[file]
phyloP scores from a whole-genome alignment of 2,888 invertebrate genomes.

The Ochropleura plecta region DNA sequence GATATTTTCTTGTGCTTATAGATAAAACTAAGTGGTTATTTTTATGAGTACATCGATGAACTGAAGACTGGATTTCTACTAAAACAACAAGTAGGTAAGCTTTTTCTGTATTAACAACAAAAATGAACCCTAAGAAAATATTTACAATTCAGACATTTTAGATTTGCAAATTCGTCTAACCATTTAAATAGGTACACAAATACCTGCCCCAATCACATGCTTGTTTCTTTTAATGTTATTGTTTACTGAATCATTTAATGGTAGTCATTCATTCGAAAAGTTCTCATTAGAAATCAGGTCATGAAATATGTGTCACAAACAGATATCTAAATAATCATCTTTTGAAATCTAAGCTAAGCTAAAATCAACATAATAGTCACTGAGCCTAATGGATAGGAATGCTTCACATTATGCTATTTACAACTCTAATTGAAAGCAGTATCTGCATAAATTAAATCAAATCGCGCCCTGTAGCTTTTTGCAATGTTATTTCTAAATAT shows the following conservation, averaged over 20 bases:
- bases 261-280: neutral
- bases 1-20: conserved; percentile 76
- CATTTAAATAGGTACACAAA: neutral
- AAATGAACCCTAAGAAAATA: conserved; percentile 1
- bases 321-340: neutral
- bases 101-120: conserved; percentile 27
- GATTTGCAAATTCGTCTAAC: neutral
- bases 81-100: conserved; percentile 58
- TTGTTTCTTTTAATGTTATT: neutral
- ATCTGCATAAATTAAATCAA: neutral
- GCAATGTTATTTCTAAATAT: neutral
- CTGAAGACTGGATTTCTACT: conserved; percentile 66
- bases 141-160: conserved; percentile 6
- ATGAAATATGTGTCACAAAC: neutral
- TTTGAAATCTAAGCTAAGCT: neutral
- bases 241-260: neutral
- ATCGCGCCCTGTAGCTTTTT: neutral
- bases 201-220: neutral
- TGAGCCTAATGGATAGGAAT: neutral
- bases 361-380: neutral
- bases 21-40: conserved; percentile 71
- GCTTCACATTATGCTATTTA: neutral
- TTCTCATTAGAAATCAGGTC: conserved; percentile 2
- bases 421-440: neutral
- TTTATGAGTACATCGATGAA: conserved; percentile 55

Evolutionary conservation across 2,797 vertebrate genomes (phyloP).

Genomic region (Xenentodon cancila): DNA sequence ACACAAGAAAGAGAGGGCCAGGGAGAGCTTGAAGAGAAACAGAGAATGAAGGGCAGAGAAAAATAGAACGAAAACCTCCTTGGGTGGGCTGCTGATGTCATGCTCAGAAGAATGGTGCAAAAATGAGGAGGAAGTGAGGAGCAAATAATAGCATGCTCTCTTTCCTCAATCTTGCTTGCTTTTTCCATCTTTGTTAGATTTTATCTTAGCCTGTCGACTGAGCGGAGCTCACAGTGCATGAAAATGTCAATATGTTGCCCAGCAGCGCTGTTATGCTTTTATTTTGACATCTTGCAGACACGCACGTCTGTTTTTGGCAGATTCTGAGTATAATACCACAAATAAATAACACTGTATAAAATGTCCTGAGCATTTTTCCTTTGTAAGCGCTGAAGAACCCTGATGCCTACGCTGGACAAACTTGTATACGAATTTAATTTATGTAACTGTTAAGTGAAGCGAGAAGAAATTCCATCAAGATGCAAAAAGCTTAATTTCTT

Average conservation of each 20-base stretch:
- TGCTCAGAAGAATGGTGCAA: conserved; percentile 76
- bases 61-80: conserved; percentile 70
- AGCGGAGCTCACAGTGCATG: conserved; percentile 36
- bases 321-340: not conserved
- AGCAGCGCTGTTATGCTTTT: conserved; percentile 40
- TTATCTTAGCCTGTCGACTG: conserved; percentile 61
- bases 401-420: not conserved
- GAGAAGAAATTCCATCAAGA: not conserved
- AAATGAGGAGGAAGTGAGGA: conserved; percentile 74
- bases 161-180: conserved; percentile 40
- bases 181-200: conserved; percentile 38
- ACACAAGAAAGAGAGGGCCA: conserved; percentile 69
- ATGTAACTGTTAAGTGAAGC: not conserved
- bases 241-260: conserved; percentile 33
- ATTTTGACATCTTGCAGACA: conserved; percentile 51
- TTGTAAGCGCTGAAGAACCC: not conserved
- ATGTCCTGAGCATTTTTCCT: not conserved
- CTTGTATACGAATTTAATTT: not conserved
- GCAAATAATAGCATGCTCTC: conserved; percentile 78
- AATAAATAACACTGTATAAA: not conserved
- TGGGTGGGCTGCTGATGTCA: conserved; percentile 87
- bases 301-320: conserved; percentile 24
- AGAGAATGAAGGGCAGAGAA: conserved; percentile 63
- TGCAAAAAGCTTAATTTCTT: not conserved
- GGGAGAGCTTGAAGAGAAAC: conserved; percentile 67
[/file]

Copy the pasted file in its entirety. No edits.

phyloP scores from a whole-genome alignment of 2,888 invertebrate genomes.

The Ochropleura plecta region DNA sequence GATATTTTCTTGTGCTTATAGATAAAACTAAGTGGTTATTTTTATGAGTACATCGATGAACTGAAGACTGGATTTCTACTAAAACAACAAGTAGGTAAGCTTTTTCTGTATTAACAACAAAAATGAACCCTAAGAAAATATTTACAATTCAGACATTTTAGATTTGCAAATTCGTCTAACCATTTAAATAGGTACACAAATACCTGCCCCAATCACATGCTTGTTTCTTTTAATGTTATTGTTTACTGAATCATTTAATGGTAGTCATTCATTCGAAAAGTTCTCATTAGAAATCAGGTCATGAAATATGTGTCACAAACAGATATCTAAATAATCATCTTTTGAAATCTAAGCTAAGCTAAAATCAACATAATAGTCACTGAGCCTAATGGATAGGAATGCTTCACATTATGCTATTTACAACTCTAATTGAAAGCAGTATCTGCATAAATTAAATCAAATCGCGCCCTGTAGCTTTTTGCAATGTTATTTCTAAATAT shows the following conservation, averaged over 20 bases:
- bases 261-280: neutral
- bases 1-20: conserved; percentile 76
- CATTTAAATAGGTACACAAA: neutral
- AAATGAACCCTAAGAAAATA: conserved; percentile 1
- bases 321-340: neutral
- bases 101-120: conserved; percentile 27
- GATTTGCAAATTCGTCTAAC: neutral
- bases 81-100: conserved; percentile 58
- TTGTTTCTTTTAATGTTATT: neutral
- ATCTGCATAAATTAAATCAA: neutral
- GCAATGTTATTTCTAAATAT: neutral
- CTGAAGACTGGATTTCTACT: conserved; percentile 66
- bases 141-160: conserved; percentile 6
- ATGAAATATGTGTCACAAAC: neutral
- TTTGAAATCTAAGCTAAGCT: neutral
- bases 241-260: neutral
- ATCGCGCCCTGTAGCTTTTT: neutral
- bases 201-220: neutral
- TGAGCCTAATGGATAGGAAT: neutral
- bases 361-380: neutral
- bases 21-40: conserved; percentile 71
- GCTTCACATTATGCTATTTA: neutral
- TTCTCATTAGAAATCAGGTC: conserved; percentile 2
- bases 421-440: neutral
- TTTATGAGTACATCGATGAA: conserved; percentile 55

Evolutionary conservation across 2,797 vertebrate genomes (phyloP).

Genomic region (Xenentodon cancila): DNA sequence ACACAAGAAAGAGAGGGCCAGGGAGAGCTTGAAGAGAAACAGAGAATGAAGGGCAGAGAAAAATAGAACGAAAACCTCCTTGGGTGGGCTGCTGATGTCATGCTCAGAAGAATGGTGCAAAAATGAGGAGGAAGTGAGGAGCAAATAATAGCATGCTCTCTTTCCTCAATCTTGCTTGCTTTTTCCATCTTTGTTAGATTTTATCTTAGCCTGTCGACTGAGCGGAGCTCACAGTGCATGAAAATGTCAATATGTTGCCCAGCAGCGCTGTTATGCTTTTATTTTGACATCTTGCAGACACGCACGTCTGTTTTTGGCAGATTCTGAGTATAATACCACAAATAAATAACACTGTATAAAATGTCCTGAGCATTTTTCCTTTGTAAGCGCTGAAGAACCCTGATGCCTACGCTGGACAAACTTGTATACGAATTTAATTTATGTAACTGTTAAGTGAAGCGAGAAGAAATTCCATCAAGATGCAAAAAGCTTAATTTCTT

Average conservation of each 20-base stretch:
- TGCTCAGAAGAATGGTGCAA: conserved; percentile 76
- bases 61-80: conserved; percentile 70
- AGCGGAGCTCACAGTGCATG: conserved; percentile 36
- bases 321-340: not conserved
- AGCAGCGCTGTTATGCTTTT: conserved; percentile 40
- TTATCTTAGCCTGTCGACTG: conserved; percentile 61
- bases 401-420: not conserved
- GAGAAGAAATTCCATCAAGA: not conserved
- AAATGAGGAGGAAGTGAGGA: conserved; percentile 74
- bases 161-180: conserved; percentile 40
- bases 181-200: conserved; percentile 38
- ACACAAGAAAGAGAGGGCCA: conserved; percentile 69
- ATGTAACTGTTAAGTGAAGC: not conserved
- bases 241-260: conserved; percentile 33
- ATTTTGACATCTTGCAGACA: conserved; percentile 51
- TTGTAAGCGCTGAAGAACCC: not conserved
- ATGTCCTGAGCATTTTTCCT: not conserved
- CTTGTATACGAATTTAATTT: not conserved
- GCAAATAATAGCATGCTCTC: conserved; percentile 78
- AATAAATAACACTGTATAAA: not conserved
- TGGGTGGGCTGCTGATGTCA: conserved; percentile 87
- bases 301-320: conserved; percentile 24
- AGAGAATGAAGGGCAGAGAA: conserved; percentile 63
- TGCAAAAAGCTTAATTTCTT: not conserved
- GGGAGAGCTTGAAGAGAAAC: conserved; percentile 67